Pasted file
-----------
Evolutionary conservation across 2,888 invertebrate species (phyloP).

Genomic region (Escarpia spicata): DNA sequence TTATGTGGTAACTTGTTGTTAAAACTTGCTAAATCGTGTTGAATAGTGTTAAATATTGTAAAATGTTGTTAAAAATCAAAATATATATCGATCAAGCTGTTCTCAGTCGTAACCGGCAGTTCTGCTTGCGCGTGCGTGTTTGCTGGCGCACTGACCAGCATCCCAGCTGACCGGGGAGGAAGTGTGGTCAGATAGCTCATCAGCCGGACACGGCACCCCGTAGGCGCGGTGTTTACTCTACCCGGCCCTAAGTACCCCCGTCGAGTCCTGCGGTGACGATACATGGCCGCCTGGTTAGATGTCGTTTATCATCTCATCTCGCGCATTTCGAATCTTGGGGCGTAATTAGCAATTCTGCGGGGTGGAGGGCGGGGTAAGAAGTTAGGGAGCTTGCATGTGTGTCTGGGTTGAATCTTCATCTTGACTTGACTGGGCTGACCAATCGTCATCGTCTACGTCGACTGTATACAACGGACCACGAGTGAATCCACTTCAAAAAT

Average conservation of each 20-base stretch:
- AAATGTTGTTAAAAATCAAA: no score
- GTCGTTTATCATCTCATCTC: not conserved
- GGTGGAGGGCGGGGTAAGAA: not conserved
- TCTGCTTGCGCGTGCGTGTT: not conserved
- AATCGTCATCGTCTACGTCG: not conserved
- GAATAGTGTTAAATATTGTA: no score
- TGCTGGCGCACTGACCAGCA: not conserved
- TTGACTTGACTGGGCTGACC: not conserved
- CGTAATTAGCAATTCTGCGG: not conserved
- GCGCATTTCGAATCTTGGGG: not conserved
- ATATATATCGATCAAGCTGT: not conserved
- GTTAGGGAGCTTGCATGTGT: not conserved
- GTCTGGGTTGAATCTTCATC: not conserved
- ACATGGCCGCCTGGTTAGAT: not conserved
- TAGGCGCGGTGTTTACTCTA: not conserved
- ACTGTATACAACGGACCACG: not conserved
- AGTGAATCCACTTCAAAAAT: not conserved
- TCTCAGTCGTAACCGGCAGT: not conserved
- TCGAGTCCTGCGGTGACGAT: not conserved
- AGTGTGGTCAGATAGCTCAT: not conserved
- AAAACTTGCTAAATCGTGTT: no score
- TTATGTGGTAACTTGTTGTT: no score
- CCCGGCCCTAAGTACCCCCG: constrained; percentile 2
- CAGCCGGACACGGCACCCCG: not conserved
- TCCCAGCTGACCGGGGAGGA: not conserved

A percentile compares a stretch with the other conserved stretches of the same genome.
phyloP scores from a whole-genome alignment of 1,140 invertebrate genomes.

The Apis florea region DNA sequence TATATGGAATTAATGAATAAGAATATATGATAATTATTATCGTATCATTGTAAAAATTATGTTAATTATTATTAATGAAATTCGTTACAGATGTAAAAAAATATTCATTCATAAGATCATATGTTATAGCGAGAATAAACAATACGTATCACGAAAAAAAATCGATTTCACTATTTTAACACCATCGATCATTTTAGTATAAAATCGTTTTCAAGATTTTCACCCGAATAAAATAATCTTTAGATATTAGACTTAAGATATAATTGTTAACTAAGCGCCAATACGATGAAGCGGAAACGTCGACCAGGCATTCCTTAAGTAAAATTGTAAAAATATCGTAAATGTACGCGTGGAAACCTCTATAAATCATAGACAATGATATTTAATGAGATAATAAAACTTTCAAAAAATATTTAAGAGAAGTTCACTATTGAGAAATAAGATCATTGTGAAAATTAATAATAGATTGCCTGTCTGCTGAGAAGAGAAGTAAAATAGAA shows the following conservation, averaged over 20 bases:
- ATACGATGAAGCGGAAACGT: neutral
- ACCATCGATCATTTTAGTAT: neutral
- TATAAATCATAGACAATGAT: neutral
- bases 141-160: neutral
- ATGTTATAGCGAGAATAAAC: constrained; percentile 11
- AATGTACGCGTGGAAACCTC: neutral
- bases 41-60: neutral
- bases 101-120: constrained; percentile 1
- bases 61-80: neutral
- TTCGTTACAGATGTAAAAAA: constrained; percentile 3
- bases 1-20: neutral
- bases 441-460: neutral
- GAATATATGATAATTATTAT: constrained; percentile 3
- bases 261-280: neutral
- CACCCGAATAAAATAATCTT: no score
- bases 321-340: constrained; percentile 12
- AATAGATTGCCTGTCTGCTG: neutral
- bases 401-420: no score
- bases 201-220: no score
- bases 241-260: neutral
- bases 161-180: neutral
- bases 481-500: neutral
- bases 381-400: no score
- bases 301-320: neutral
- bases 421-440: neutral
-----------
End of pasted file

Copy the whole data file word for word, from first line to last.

Evolutionary conservation across 2,888 invertebrate species (phyloP).

Genomic region (Escarpia spicata): DNA sequence TTATGTGGTAACTTGTTGTTAAAACTTGCTAAATCGTGTTGAATAGTGTTAAATATTGTAAAATGTTGTTAAAAATCAAAATATATATCGATCAAGCTGTTCTCAGTCGTAACCGGCAGTTCTGCTTGCGCGTGCGTGTTTGCTGGCGCACTGACCAGCATCCCAGCTGACCGGGGAGGAAGTGTGGTCAGATAGCTCATCAGCCGGACACGGCACCCCGTAGGCGCGGTGTTTACTCTACCCGGCCCTAAGTACCCCCGTCGAGTCCTGCGGTGACGATACATGGCCGCCTGGTTAGATGTCGTTTATCATCTCATCTCGCGCATTTCGAATCTTGGGGCGTAATTAGCAATTCTGCGGGGTGGAGGGCGGGGTAAGAAGTTAGGGAGCTTGCATGTGTGTCTGGGTTGAATCTTCATCTTGACTTGACTGGGCTGACCAATCGTCATCGTCTACGTCGACTGTATACAACGGACCACGAGTGAATCCACTTCAAAAAT

Average conservation of each 20-base stretch:
- AAATGTTGTTAAAAATCAAA: no score
- GTCGTTTATCATCTCATCTC: not conserved
- GGTGGAGGGCGGGGTAAGAA: not conserved
- TCTGCTTGCGCGTGCGTGTT: not conserved
- AATCGTCATCGTCTACGTCG: not conserved
- GAATAGTGTTAAATATTGTA: no score
- TGCTGGCGCACTGACCAGCA: not conserved
- TTGACTTGACTGGGCTGACC: not conserved
- CGTAATTAGCAATTCTGCGG: not conserved
- GCGCATTTCGAATCTTGGGG: not conserved
- ATATATATCGATCAAGCTGT: not conserved
- GTTAGGGAGCTTGCATGTGT: not conserved
- GTCTGGGTTGAATCTTCATC: not conserved
- ACATGGCCGCCTGGTTAGAT: not conserved
- TAGGCGCGGTGTTTACTCTA: not conserved
- ACTGTATACAACGGACCACG: not conserved
- AGTGAATCCACTTCAAAAAT: not conserved
- TCTCAGTCGTAACCGGCAGT: not conserved
- TCGAGTCCTGCGGTGACGAT: not conserved
- AGTGTGGTCAGATAGCTCAT: not conserved
- AAAACTTGCTAAATCGTGTT: no score
- TTATGTGGTAACTTGTTGTT: no score
- CCCGGCCCTAAGTACCCCCG: constrained; percentile 2
- CAGCCGGACACGGCACCCCG: not conserved
- TCCCAGCTGACCGGGGAGGA: not conserved

A percentile compares a stretch with the other conserved stretches of the same genome.
phyloP scores from a whole-genome alignment of 1,140 invertebrate genomes.

The Apis florea region DNA sequence TATATGGAATTAATGAATAAGAATATATGATAATTATTATCGTATCATTGTAAAAATTATGTTAATTATTATTAATGAAATTCGTTACAGATGTAAAAAAATATTCATTCATAAGATCATATGTTATAGCGAGAATAAACAATACGTATCACGAAAAAAAATCGATTTCACTATTTTAACACCATCGATCATTTTAGTATAAAATCGTTTTCAAGATTTTCACCCGAATAAAATAATCTTTAGATATTAGACTTAAGATATAATTGTTAACTAAGCGCCAATACGATGAAGCGGAAACGTCGACCAGGCATTCCTTAAGTAAAATTGTAAAAATATCGTAAATGTACGCGTGGAAACCTCTATAAATCATAGACAATGATATTTAATGAGATAATAAAACTTTCAAAAAATATTTAAGAGAAGTTCACTATTGAGAAATAAGATCATTGTGAAAATTAATAATAGATTGCCTGTCTGCTGAGAAGAGAAGTAAAATAGAA shows the following conservation, averaged over 20 bases:
- ATACGATGAAGCGGAAACGT: neutral
- ACCATCGATCATTTTAGTAT: neutral
- TATAAATCATAGACAATGAT: neutral
- bases 141-160: neutral
- ATGTTATAGCGAGAATAAAC: constrained; percentile 11
- AATGTACGCGTGGAAACCTC: neutral
- bases 41-60: neutral
- bases 101-120: constrained; percentile 1
- bases 61-80: neutral
- TTCGTTACAGATGTAAAAAA: constrained; percentile 3
- bases 1-20: neutral
- bases 441-460: neutral
- GAATATATGATAATTATTAT: constrained; percentile 3
- bases 261-280: neutral
- CACCCGAATAAAATAATCTT: no score
- bases 321-340: constrained; percentile 12
- AATAGATTGCCTGTCTGCTG: neutral
- bases 401-420: no score
- bases 201-220: no score
- bases 241-260: neutral
- bases 161-180: neutral
- bases 481-500: neutral
- bases 381-400: no score
- bases 301-320: neutral
- bases 421-440: neutral